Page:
While the No on 8 campaign focused their efforts on metropolitan areas, including Los Angeles, San Francisco, Sacramento, and San Diego, "they hoped that rural LGBT orgs would handle" more rural areas of the state, Queerty reported.
Wrote Queerty, "Who ran the field operation? Through mid-Sept it was the National Gay & Lesbian Task Force and then later Basic Rights Oregon and Marriage Collaborative."
Quoting Smith as saying, "While it is frustrating in the community, tactically it was the right thing to do, making all those phone calls... It was by far the biggest field campaign in the state that wasn’t a presidential campaign," Queerty sniped, "Except tactically, you lost, so no, that’s just not true."
Added Queerty, "Karen mentions that many volunteers felt the campaign was a disorganized mess, so Smith uses this as an opportunity to mention that the proposition wording was confusing.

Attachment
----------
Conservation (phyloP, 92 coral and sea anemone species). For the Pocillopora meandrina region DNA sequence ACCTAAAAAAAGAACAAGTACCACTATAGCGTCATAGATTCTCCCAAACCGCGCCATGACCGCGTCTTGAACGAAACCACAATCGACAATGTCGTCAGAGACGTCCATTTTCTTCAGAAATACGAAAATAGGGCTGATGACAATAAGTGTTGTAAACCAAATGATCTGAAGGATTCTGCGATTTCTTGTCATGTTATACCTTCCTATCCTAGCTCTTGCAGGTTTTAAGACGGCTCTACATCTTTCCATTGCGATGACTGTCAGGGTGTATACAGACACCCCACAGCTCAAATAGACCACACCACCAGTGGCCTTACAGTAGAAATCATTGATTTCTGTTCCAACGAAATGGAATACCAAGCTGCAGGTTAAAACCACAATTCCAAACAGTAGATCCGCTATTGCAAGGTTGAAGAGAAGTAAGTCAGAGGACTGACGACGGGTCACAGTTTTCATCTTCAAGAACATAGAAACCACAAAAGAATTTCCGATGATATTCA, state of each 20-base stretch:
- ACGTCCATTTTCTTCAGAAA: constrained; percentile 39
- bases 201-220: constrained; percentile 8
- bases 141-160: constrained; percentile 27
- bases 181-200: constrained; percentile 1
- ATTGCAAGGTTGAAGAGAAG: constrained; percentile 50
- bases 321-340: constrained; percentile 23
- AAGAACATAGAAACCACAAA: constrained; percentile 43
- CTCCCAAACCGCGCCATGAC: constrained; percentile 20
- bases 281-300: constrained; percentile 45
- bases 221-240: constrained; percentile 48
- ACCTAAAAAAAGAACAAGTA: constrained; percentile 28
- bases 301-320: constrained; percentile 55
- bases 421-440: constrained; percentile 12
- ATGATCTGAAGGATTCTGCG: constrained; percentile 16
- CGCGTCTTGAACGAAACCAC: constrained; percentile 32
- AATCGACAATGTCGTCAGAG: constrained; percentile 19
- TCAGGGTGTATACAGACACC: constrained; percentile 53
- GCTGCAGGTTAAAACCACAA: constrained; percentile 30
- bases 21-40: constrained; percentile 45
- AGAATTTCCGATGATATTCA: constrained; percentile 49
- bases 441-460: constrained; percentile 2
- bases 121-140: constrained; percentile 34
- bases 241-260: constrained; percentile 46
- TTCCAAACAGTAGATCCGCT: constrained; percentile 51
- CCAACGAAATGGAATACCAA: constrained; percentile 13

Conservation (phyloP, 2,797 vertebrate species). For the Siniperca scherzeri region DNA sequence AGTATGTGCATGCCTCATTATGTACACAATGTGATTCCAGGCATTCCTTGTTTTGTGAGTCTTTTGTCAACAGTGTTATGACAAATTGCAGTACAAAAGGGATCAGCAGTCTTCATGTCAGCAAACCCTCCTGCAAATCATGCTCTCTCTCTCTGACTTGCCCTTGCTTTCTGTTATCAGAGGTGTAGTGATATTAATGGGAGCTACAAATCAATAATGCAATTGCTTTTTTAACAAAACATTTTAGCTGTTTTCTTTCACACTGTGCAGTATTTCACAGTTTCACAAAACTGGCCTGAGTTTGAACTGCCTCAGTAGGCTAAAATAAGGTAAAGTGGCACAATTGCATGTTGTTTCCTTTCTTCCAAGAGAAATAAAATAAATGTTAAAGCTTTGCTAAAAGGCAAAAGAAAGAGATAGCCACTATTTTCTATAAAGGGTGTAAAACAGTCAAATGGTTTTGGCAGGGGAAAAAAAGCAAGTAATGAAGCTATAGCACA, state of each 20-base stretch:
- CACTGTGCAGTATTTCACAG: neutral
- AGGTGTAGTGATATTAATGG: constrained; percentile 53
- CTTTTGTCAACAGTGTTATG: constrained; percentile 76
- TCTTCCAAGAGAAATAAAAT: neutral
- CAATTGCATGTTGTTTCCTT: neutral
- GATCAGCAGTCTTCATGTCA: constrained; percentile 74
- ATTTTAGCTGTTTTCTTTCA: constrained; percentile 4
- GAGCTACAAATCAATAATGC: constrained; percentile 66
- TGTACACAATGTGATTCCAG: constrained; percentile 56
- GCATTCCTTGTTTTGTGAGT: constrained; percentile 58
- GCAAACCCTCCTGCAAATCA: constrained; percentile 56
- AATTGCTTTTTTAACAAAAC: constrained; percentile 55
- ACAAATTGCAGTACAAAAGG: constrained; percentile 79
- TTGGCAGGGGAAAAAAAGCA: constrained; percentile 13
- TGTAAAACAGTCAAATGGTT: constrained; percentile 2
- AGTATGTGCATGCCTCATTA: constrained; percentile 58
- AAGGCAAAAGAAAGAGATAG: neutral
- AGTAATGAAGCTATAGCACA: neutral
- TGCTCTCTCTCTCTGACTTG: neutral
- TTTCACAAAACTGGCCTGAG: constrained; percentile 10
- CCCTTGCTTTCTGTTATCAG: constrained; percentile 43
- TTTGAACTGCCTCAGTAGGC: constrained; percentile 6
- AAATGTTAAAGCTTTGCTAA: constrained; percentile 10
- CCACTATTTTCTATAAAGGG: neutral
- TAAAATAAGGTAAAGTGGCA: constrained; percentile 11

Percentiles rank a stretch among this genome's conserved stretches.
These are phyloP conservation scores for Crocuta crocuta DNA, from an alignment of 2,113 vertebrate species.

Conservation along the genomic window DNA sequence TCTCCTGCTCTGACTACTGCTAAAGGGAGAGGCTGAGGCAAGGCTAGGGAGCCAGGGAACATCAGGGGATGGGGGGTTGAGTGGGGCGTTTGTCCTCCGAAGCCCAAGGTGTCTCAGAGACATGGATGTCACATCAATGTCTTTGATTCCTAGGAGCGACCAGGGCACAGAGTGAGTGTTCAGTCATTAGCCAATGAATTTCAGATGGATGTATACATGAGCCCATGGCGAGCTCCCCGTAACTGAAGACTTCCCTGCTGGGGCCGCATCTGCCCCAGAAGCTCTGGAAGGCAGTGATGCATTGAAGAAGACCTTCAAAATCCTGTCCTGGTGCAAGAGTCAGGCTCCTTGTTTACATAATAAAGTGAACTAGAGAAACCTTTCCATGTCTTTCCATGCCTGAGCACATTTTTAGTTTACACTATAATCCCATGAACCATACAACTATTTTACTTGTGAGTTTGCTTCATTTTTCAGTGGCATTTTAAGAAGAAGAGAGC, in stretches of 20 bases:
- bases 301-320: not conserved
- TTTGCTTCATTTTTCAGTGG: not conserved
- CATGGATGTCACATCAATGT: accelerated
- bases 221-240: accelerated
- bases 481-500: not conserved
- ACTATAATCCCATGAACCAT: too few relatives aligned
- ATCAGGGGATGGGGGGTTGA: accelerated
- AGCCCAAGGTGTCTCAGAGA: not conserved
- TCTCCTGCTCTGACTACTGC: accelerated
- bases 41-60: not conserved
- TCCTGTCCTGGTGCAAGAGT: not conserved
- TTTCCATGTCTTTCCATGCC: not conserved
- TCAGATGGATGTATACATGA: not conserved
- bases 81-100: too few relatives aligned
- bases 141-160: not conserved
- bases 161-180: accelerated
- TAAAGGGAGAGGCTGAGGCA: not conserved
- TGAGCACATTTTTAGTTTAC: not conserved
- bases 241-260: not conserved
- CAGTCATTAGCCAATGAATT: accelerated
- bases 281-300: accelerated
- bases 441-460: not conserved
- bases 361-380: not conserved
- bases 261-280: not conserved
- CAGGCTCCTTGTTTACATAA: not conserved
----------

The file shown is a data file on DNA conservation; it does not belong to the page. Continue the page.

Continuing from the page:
"As to the ’mechanics’ of the field operation, nobody is taking responsibility for it! Smith says, ’that’s a problem we ought to figure out and clean up... It made sense to do it on the phone, to focus on undecided voters and not focus on voters within the community,’" Queerty continued.
Queerty reported on M-t-F transgendered No on 8 leader Shannon Minter’s comments, with Minter saying,"The reason we’ve won in courts is because of groups like Equality California."
Wrote Queerty, Minter than spent "a minute or two talking about how great the No on 8 groups are.
"He’s talking about the upcoming California Supreme Court battle, but mainly he keeps talking about how awesome LGBT rights groups are," Queerty reported.
As for the court challenge to the anti-gay amendment that the California Supreme Court has agreed to hear, "The case will be about whether a ’bare majority’ has the right to strip a minority of basic civil rights."
That led, reported Queerty, to "More legal questions--Are the folks who got married before Prop. 8 passed safe?